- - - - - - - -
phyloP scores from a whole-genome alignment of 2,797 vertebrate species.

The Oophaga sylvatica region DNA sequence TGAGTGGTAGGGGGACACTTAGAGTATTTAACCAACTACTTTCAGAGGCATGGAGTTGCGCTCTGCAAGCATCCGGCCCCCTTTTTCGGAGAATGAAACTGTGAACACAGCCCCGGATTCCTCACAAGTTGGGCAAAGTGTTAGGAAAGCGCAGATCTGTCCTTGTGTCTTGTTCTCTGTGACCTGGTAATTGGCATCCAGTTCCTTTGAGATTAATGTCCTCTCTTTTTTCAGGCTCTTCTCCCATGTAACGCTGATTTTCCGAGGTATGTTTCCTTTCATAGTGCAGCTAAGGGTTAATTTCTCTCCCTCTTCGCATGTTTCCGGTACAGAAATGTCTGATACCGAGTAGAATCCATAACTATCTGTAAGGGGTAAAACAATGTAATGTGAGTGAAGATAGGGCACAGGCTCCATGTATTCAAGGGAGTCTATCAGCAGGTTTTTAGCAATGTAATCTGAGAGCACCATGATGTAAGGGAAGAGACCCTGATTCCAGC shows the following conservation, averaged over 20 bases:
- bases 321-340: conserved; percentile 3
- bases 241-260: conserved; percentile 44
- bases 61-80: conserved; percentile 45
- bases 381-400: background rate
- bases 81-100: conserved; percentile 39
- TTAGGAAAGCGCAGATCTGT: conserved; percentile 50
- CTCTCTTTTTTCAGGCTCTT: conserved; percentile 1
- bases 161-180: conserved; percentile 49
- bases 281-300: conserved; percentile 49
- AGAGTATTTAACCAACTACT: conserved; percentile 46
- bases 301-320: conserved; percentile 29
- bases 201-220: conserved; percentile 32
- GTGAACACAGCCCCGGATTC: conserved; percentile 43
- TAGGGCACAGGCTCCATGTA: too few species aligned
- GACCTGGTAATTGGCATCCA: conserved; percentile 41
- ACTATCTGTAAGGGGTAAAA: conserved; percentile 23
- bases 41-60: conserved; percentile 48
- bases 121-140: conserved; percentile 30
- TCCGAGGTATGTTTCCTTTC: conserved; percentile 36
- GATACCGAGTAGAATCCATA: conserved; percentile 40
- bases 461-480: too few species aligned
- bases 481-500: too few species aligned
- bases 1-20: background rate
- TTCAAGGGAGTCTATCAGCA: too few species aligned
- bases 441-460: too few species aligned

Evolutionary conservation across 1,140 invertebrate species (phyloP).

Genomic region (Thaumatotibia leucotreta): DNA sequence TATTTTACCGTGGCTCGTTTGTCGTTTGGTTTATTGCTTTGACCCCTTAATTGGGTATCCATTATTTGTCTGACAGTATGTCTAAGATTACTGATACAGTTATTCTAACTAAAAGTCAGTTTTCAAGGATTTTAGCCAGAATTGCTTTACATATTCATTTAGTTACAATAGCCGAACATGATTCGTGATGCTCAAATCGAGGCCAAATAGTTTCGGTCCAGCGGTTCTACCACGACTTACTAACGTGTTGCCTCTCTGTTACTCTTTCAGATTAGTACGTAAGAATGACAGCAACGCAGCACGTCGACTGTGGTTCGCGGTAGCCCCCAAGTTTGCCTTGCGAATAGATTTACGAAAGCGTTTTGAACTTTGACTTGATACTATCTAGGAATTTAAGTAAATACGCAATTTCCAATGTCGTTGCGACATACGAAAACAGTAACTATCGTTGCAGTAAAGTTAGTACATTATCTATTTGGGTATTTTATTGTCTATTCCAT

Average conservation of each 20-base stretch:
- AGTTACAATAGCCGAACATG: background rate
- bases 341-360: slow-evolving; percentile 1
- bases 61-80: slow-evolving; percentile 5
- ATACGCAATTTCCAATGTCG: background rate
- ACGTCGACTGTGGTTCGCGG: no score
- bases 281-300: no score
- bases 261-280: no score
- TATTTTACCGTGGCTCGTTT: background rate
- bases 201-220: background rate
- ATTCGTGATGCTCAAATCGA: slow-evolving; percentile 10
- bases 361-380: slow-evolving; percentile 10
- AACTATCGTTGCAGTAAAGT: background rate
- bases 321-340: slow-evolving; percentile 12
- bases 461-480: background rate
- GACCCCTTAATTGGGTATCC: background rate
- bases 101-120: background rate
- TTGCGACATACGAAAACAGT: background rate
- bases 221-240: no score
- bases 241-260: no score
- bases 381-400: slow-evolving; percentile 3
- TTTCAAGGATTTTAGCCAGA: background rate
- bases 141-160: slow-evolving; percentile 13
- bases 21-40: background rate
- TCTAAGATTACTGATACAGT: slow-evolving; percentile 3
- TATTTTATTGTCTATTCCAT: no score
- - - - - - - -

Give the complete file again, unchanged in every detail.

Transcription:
phyloP scores from a whole-genome alignment of 2,797 vertebrate species.

The Oophaga sylvatica region DNA sequence TGAGTGGTAGGGGGACACTTAGAGTATTTAACCAACTACTTTCAGAGGCATGGAGTTGCGCTCTGCAAGCATCCGGCCCCCTTTTTCGGAGAATGAAACTGTGAACACAGCCCCGGATTCCTCACAAGTTGGGCAAAGTGTTAGGAAAGCGCAGATCTGTCCTTGTGTCTTGTTCTCTGTGACCTGGTAATTGGCATCCAGTTCCTTTGAGATTAATGTCCTCTCTTTTTTCAGGCTCTTCTCCCATGTAACGCTGATTTTCCGAGGTATGTTTCCTTTCATAGTGCAGCTAAGGGTTAATTTCTCTCCCTCTTCGCATGTTTCCGGTACAGAAATGTCTGATACCGAGTAGAATCCATAACTATCTGTAAGGGGTAAAACAATGTAATGTGAGTGAAGATAGGGCACAGGCTCCATGTATTCAAGGGAGTCTATCAGCAGGTTTTTAGCAATGTAATCTGAGAGCACCATGATGTAAGGGAAGAGACCCTGATTCCAGC shows the following conservation, averaged over 20 bases:
- bases 321-340: conserved; percentile 3
- bases 241-260: conserved; percentile 44
- bases 61-80: conserved; percentile 45
- bases 381-400: background rate
- bases 81-100: conserved; percentile 39
- TTAGGAAAGCGCAGATCTGT: conserved; percentile 50
- CTCTCTTTTTTCAGGCTCTT: conserved; percentile 1
- bases 161-180: conserved; percentile 49
- bases 281-300: conserved; percentile 49
- AGAGTATTTAACCAACTACT: conserved; percentile 46
- bases 301-320: conserved; percentile 29
- bases 201-220: conserved; percentile 32
- GTGAACACAGCCCCGGATTC: conserved; percentile 43
- TAGGGCACAGGCTCCATGTA: too few species aligned
- GACCTGGTAATTGGCATCCA: conserved; percentile 41
- ACTATCTGTAAGGGGTAAAA: conserved; percentile 23
- bases 41-60: conserved; percentile 48
- bases 121-140: conserved; percentile 30
- TCCGAGGTATGTTTCCTTTC: conserved; percentile 36
- GATACCGAGTAGAATCCATA: conserved; percentile 40
- bases 461-480: too few species aligned
- bases 481-500: too few species aligned
- bases 1-20: background rate
- TTCAAGGGAGTCTATCAGCA: too few species aligned
- bases 441-460: too few species aligned

Evolutionary conservation across 1,140 invertebrate species (phyloP).

Genomic region (Thaumatotibia leucotreta): DNA sequence TATTTTACCGTGGCTCGTTTGTCGTTTGGTTTATTGCTTTGACCCCTTAATTGGGTATCCATTATTTGTCTGACAGTATGTCTAAGATTACTGATACAGTTATTCTAACTAAAAGTCAGTTTTCAAGGATTTTAGCCAGAATTGCTTTACATATTCATTTAGTTACAATAGCCGAACATGATTCGTGATGCTCAAATCGAGGCCAAATAGTTTCGGTCCAGCGGTTCTACCACGACTTACTAACGTGTTGCCTCTCTGTTACTCTTTCAGATTAGTACGTAAGAATGACAGCAACGCAGCACGTCGACTGTGGTTCGCGGTAGCCCCCAAGTTTGCCTTGCGAATAGATTTACGAAAGCGTTTTGAACTTTGACTTGATACTATCTAGGAATTTAAGTAAATACGCAATTTCCAATGTCGTTGCGACATACGAAAACAGTAACTATCGTTGCAGTAAAGTTAGTACATTATCTATTTGGGTATTTTATTGTCTATTCCAT

Average conservation of each 20-base stretch:
- AGTTACAATAGCCGAACATG: background rate
- bases 341-360: slow-evolving; percentile 1
- bases 61-80: slow-evolving; percentile 5
- ATACGCAATTTCCAATGTCG: background rate
- ACGTCGACTGTGGTTCGCGG: no score
- bases 281-300: no score
- bases 261-280: no score
- TATTTTACCGTGGCTCGTTT: background rate
- bases 201-220: background rate
- ATTCGTGATGCTCAAATCGA: slow-evolving; percentile 10
- bases 361-380: slow-evolving; percentile 10
- AACTATCGTTGCAGTAAAGT: background rate
- bases 321-340: slow-evolving; percentile 12
- bases 461-480: background rate
- GACCCCTTAATTGGGTATCC: background rate
- bases 101-120: background rate
- TTGCGACATACGAAAACAGT: background rate
- bases 221-240: no score
- bases 241-260: no score
- bases 381-400: slow-evolving; percentile 3
- TTTCAAGGATTTTAGCCAGA: background rate
- bases 141-160: slow-evolving; percentile 13
- bases 21-40: background rate
- TCTAAGATTACTGATACAGT: slow-evolving; percentile 3
- TATTTTATTGTCTATTCCAT: no score